I am running a Intel Core i7-4820K on a ASUS Rampage IV Extreme Motherboard, my OS is Windows 7. It has 4 physical cores (8 logical). It supports several operations points from 1200 MHz up to 5700 MHz.

When I take a look at the current speed in HWINFO74, it only shows 1 core (core#0). This core seems to run on the lowest frequency (1200 MHz) all the time, even when I start CPU heavy benchmarking tools.

I also ran the Windows Experience Index, the processor only score 3,8 out of 7,9 possible points, which seems strange as well for such a modern CPU.

What could cause this issue and what should I do to investigate further.

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    On the ASUS support website there are a lot of BIOS updates which mention support for new CPUs, so you might need to update your BIOS for the CPU to run as expected. – Gene Nov 18 '13 at 7:41
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    @Gene A BIOS update did the trick! Please add this as an answer and I will accept it. Thanks for all the other hints so far, I tried them as well but in vain. – Demento Nov 18 '13 at 18:11

As your CPU is two generations newer than those the ASUS Rampage IV Extreme was originally meant to run with, you might need to update your BIOS to allow the board to properly detect your CPU. The ASUS website shows a lot of BIOS updates adding support for new CPUs.

  • Thanks, this actually solved the problem and all cores are available and used now. – Demento Nov 20 '13 at 11:37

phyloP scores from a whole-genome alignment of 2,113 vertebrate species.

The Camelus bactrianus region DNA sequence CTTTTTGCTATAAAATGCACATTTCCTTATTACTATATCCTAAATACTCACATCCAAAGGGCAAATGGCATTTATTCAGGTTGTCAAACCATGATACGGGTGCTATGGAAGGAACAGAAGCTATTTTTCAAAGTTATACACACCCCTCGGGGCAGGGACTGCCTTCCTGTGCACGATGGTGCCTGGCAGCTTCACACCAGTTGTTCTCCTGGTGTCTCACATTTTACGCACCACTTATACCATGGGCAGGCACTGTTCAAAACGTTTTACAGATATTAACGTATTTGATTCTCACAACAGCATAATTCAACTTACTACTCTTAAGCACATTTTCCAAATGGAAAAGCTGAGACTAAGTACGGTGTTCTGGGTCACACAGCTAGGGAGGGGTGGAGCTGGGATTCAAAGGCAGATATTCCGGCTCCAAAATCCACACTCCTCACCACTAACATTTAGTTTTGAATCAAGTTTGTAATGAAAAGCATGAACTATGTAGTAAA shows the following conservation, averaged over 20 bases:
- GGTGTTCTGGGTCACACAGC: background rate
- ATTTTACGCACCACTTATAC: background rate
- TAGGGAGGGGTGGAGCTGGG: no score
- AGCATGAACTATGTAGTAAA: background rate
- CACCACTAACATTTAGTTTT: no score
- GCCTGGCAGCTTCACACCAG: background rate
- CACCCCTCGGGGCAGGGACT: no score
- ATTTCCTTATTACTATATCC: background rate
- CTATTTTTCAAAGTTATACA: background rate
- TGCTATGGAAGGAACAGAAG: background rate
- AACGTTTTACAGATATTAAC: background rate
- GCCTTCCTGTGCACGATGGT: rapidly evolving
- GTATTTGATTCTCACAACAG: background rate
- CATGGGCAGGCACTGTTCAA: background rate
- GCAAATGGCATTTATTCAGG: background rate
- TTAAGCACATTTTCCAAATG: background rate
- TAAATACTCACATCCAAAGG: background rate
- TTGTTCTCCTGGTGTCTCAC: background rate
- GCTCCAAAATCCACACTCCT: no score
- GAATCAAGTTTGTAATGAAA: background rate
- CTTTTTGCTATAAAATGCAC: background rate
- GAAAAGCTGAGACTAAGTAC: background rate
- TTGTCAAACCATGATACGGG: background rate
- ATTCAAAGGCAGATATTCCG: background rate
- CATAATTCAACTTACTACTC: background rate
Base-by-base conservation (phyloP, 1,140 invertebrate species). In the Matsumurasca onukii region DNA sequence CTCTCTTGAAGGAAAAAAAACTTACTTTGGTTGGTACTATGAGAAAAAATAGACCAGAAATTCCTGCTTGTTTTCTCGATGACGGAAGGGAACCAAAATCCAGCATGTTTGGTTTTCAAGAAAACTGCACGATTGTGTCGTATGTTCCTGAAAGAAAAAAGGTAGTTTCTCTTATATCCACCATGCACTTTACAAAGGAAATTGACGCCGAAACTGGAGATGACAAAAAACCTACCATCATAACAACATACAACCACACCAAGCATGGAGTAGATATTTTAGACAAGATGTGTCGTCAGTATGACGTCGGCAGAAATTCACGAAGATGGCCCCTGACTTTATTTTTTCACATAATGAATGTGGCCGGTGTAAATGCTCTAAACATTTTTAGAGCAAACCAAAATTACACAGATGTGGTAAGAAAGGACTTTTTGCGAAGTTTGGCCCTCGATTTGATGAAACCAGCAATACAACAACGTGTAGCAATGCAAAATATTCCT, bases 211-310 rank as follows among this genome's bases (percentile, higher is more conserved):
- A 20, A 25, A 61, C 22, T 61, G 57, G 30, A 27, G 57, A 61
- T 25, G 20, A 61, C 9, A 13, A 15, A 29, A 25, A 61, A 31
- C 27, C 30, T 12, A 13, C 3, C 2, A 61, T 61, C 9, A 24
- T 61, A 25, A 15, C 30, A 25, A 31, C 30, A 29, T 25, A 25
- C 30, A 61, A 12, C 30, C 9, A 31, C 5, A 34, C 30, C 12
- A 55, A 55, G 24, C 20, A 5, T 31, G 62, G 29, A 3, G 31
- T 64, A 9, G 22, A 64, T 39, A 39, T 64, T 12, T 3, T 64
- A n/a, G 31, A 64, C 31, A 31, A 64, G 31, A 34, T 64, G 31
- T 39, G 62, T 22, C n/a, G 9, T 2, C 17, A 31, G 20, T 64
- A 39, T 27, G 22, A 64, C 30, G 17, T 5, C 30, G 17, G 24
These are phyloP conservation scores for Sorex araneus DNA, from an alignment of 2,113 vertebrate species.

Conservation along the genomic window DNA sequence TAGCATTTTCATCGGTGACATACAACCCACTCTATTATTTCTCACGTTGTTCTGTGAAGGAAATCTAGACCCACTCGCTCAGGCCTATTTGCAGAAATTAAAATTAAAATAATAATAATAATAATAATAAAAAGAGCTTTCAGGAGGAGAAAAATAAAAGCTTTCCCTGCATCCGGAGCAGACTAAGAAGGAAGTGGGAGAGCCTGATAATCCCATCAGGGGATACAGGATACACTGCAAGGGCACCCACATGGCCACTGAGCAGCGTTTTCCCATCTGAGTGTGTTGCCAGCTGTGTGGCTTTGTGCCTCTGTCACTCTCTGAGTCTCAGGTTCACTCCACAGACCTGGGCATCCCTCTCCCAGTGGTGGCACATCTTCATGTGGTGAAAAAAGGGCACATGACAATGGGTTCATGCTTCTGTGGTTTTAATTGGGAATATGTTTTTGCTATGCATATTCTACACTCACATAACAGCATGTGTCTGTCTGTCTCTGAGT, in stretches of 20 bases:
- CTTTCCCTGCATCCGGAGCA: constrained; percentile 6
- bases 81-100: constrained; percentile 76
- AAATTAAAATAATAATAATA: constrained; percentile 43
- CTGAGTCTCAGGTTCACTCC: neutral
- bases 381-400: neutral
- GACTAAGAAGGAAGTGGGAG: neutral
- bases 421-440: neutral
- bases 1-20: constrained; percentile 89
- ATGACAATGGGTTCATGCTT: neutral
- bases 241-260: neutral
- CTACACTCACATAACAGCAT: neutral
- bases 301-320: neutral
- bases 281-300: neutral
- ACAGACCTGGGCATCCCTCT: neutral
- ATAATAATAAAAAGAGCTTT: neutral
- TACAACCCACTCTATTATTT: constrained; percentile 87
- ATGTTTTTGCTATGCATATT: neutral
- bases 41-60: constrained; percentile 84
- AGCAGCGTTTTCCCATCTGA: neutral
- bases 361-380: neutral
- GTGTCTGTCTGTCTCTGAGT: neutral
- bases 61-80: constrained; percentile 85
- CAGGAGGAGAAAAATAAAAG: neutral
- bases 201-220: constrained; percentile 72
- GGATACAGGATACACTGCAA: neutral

Have a look around your BIOS. It's possible that for some reason it's come under-clocked. This would not be a default setting, so you could just restore default settings and reboot.

Failing that, you'll have to understand your BIOS settings that relate to over clocking / performance and confirm that they are not causing this problem. From the BIOS, it is (usually) possible to both underclock and limit the number of cores available to the OS - have a look around and read your motherboard manual. I would also recommend reading at least one online tutorial on overclocking i7

You could also check it's not Windows doing this (I think unlikely) by booting onto a linux live CD and checking from Linux. Once booted, open a terminal and run cat /proc/cpuinfo and have a read of the output.

As a final point, with such a powerful and comprehensive CPU / MB, I would recommend learning every configuration option in your BIOS - this will enable you to get the most out of your hardware and use it to it's full potential (as well as debug issues like this)

Hope this helps,



If power settings are set to "Power saver" specifically the "System cooling policy" being on Passive, the processor will stay stepped down on my system for quite some time. Eventually when work is being thrown at it over and over again, it will speed up.

Power Profile

If somehow the maximum processor state was set lower than 100% (not a default state), it will also effect processor stepping.

These are very interesting ways to force these new systems to stay in a low state, based only the power policy of the OS (and the hardware working with it).

Asus motherboards also have software for the hardware that will set different modes to do very much the same thing. Like the asus Suite software.

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